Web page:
It’s interesting that you use the word “overachievers” here; I feel like a lot of the conversations I’ve had about a fit in student affairs surrounds expectations. This doesn’t surprise me. What is starting to emerge, however, is that there are those who leave or look elsewhere because “the field isn’t what I thought it would be”, AND those who leave or look elsewhere because “I’m not sure I can be/want to be/am willing to be what the field wants from me.” We talk a lot about attrition from the field, and I think both of these causes should be considered when we look at those numbers. And further, we need to not be afraid of those numbers, not feel that they represent our failure. Needs change, people change. And sometimes a change in job needs to come along with that.
Thank you for the thoughtful reply. You are probably correct that BC did not *indoctrinate* them with the bigoted values that guide their religious crusades on my very secular campus. However, they were admitted to the program, and granted the PhD, and as such Boston College gave their stamp of approval for these individuals to be offered jobs at a high level in Student Affairs all across the country. I do feel I can hold the BC education in part accountable for the professionals they produce – they should not be certifying individuals who have not been trained in basic diversity and respect. Does the Boston College program explicitly attend to this very fundamental issue – how to be an ethical conservative Christian student affairs professional on a secular campus? Often our issues seem to stem most from the fact that the lifestyles of our students – which include things like sex positivity – cause a visceral, emotional (and explicitly stated) disgust towards students that makes it very hard for them to do their job.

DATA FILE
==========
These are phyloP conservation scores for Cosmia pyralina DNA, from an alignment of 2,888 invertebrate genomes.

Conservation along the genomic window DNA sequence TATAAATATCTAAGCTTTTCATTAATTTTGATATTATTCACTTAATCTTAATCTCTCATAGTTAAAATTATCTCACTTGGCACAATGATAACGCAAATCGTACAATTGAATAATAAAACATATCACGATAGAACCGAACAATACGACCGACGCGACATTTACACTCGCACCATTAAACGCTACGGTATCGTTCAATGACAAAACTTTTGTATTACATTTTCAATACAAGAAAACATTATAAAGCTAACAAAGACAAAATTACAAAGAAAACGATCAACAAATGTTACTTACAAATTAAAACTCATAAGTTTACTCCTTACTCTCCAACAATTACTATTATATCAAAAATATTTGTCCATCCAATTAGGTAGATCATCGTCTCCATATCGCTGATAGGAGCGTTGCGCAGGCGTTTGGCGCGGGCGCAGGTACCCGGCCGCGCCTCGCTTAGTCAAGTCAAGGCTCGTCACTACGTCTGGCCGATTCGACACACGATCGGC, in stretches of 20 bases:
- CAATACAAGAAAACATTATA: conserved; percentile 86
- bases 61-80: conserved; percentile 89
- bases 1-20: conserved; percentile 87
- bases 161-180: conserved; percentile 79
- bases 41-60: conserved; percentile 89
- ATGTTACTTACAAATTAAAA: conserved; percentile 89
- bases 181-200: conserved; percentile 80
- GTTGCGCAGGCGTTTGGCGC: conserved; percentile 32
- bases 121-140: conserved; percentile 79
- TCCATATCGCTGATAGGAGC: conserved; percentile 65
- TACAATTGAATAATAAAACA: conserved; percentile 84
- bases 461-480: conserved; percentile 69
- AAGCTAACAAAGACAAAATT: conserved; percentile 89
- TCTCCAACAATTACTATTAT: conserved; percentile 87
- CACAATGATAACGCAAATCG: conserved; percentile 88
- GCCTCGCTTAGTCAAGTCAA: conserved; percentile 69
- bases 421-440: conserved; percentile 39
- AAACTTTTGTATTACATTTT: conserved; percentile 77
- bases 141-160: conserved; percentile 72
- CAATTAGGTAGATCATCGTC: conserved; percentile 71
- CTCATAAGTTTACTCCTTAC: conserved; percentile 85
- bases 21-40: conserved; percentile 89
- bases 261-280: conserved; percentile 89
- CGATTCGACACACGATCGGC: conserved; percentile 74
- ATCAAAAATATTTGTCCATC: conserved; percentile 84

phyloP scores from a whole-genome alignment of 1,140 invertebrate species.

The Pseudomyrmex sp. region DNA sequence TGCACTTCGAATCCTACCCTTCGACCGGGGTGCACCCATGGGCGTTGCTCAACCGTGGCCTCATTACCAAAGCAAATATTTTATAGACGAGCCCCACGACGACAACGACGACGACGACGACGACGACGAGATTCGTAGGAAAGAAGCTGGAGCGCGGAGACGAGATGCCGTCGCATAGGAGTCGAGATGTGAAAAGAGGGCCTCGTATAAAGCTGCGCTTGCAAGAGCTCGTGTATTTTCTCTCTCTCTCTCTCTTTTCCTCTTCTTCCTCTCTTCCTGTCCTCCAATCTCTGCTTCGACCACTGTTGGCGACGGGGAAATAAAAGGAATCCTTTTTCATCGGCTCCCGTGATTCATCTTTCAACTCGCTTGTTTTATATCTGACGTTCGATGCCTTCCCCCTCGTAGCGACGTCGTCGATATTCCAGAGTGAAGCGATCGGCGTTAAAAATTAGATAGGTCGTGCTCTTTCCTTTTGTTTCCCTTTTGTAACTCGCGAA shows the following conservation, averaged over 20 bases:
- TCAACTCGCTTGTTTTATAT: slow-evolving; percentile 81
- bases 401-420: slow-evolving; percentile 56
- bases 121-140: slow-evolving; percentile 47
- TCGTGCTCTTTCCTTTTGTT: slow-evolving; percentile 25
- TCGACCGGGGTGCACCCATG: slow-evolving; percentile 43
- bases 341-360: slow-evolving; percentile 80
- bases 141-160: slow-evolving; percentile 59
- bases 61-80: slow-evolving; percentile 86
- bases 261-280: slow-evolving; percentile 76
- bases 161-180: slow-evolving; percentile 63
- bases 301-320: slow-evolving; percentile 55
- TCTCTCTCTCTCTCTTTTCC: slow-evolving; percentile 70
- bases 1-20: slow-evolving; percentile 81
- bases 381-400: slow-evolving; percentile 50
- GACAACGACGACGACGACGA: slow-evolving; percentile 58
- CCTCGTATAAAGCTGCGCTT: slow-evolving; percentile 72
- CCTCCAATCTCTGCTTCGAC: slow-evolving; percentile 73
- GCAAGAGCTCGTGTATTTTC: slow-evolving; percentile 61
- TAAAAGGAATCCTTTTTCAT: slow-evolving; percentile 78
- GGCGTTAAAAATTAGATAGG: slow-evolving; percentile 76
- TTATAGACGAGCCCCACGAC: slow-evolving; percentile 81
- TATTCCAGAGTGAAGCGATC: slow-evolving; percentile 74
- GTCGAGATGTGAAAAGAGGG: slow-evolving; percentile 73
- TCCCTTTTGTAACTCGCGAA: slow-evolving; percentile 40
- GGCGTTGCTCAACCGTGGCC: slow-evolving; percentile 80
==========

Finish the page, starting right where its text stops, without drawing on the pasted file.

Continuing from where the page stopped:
Having come from a conservative Christian background myself, I actually do not think there is a way for an evangelical Christian to ethically work on a campus such as mine in a role where they primarily interact with students. I completely understand the duty that Christianity puts on individuals to evangelize. Thus I genuinely believe our admistators are doing what they feel God is calling them to do, and they believe that is ultimately more important than creating an inclusive, supportive environment. Thus the ethics of Christianity and the ethics of being a caring Professional conflict.
It takes a certain level of self-awareness, confidence and vulnerability to share this story.
I’m not an expert on getting a terminal degree (it’s not for me), but I’d expect good candidates would have a certain level of self-awareness, confidence and vulnerability. Too bad their admissions staff don’t see it the same way.
Let’s go make beautiful things without that degree, my friend.